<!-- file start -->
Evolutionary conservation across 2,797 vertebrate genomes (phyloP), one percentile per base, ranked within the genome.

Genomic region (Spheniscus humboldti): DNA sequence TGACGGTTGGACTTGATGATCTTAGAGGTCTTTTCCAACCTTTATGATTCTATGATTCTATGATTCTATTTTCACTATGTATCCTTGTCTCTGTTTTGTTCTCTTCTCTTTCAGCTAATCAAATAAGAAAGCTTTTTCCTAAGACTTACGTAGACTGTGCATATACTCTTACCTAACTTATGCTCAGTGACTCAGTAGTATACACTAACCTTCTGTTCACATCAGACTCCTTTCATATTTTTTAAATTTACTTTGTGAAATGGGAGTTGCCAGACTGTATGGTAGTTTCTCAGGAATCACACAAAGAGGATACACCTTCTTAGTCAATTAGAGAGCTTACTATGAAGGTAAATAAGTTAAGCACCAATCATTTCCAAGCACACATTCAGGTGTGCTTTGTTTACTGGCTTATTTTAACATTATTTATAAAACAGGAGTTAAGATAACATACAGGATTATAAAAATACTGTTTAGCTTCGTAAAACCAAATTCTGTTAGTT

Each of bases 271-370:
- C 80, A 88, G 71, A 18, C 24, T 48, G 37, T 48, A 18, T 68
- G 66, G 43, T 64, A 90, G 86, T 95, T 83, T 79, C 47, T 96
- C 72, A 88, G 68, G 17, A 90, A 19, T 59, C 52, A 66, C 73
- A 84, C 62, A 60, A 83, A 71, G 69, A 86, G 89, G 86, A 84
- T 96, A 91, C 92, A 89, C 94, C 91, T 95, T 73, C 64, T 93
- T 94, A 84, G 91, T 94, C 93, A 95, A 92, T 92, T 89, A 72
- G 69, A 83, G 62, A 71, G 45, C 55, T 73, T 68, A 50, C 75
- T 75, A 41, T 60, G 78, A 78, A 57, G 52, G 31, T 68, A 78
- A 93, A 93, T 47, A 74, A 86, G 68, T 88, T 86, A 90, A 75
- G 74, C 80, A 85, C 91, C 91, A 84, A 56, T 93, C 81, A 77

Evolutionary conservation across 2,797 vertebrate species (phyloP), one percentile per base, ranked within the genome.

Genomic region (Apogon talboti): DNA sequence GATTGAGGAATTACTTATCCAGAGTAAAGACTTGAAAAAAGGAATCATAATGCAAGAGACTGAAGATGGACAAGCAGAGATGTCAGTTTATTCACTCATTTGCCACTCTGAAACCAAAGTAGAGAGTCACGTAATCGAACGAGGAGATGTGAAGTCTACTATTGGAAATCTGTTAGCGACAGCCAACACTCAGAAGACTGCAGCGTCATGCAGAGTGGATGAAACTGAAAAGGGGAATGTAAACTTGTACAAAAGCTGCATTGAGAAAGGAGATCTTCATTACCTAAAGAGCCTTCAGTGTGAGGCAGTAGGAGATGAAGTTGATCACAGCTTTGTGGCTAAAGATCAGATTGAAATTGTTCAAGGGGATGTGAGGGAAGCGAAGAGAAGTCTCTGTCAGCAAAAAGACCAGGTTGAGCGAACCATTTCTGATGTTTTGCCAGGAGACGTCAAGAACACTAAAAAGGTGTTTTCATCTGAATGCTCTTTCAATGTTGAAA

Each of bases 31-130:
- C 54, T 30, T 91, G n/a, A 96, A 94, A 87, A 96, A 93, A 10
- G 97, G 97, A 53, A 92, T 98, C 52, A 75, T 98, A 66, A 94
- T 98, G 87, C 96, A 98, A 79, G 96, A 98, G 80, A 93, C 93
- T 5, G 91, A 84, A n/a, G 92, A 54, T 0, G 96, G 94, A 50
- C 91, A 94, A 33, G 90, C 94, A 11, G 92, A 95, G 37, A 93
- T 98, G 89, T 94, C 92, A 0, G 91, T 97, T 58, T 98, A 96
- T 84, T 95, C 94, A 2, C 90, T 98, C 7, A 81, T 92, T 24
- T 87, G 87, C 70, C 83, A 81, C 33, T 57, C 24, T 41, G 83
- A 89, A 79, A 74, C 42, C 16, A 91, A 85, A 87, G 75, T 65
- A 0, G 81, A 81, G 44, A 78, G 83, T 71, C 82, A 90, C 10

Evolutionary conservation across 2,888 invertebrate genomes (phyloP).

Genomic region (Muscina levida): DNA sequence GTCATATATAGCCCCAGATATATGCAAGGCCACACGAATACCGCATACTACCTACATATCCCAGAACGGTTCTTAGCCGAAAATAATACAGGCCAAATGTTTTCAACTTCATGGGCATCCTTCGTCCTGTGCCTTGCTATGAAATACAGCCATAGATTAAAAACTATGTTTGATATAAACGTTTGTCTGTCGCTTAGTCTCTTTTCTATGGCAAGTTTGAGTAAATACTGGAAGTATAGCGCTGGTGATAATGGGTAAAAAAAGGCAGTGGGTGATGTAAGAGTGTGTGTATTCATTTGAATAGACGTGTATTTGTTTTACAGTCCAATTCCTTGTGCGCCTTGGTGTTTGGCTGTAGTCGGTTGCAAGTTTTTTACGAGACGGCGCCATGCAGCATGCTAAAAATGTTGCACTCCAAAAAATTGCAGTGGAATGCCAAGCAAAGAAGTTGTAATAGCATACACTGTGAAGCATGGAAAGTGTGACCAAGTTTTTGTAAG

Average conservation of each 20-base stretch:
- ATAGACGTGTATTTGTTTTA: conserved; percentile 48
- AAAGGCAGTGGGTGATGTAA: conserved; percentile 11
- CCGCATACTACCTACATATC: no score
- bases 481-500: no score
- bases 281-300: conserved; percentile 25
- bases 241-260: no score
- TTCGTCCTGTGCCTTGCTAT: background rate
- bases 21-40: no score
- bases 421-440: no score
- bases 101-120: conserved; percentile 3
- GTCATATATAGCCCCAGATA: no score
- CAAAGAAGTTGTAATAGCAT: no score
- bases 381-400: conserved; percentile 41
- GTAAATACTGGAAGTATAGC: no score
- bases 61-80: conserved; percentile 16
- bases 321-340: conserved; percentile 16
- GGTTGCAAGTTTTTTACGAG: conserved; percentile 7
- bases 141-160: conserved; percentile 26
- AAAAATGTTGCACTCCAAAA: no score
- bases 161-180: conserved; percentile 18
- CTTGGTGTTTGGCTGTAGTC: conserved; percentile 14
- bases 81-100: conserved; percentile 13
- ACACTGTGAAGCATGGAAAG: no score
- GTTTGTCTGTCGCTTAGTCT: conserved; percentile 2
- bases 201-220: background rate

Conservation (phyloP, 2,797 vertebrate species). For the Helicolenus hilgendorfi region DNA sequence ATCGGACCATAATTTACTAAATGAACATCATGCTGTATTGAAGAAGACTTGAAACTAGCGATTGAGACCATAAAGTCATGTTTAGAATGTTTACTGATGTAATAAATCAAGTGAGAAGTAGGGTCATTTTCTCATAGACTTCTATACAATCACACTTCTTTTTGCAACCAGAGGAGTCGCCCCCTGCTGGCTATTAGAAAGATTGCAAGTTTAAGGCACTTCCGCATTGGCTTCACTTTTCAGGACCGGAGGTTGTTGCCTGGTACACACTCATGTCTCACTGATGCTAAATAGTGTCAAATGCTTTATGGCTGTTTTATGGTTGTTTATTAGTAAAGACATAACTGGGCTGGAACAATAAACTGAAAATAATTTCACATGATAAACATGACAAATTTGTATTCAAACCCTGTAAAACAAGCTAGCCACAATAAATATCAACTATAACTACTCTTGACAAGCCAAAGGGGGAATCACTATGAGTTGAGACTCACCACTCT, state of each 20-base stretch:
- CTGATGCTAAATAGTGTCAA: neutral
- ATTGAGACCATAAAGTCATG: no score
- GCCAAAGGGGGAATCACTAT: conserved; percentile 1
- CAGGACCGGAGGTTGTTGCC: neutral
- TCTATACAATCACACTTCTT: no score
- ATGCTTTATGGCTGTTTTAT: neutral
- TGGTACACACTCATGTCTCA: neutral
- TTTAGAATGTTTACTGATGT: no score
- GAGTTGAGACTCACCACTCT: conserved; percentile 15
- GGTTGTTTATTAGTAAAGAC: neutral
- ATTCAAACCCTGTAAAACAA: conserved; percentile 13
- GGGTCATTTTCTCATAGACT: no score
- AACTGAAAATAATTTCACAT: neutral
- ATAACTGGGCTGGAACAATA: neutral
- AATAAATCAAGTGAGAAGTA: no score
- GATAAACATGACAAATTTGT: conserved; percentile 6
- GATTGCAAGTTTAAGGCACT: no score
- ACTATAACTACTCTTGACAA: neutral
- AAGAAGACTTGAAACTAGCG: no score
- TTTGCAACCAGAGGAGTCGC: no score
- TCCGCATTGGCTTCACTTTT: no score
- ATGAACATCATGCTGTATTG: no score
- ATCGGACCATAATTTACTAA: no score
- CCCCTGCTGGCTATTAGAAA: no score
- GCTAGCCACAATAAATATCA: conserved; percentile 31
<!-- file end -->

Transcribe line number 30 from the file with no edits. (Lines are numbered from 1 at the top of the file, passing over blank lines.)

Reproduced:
- ATAGACGTGTATTTGTTTTA: conserved; percentile 48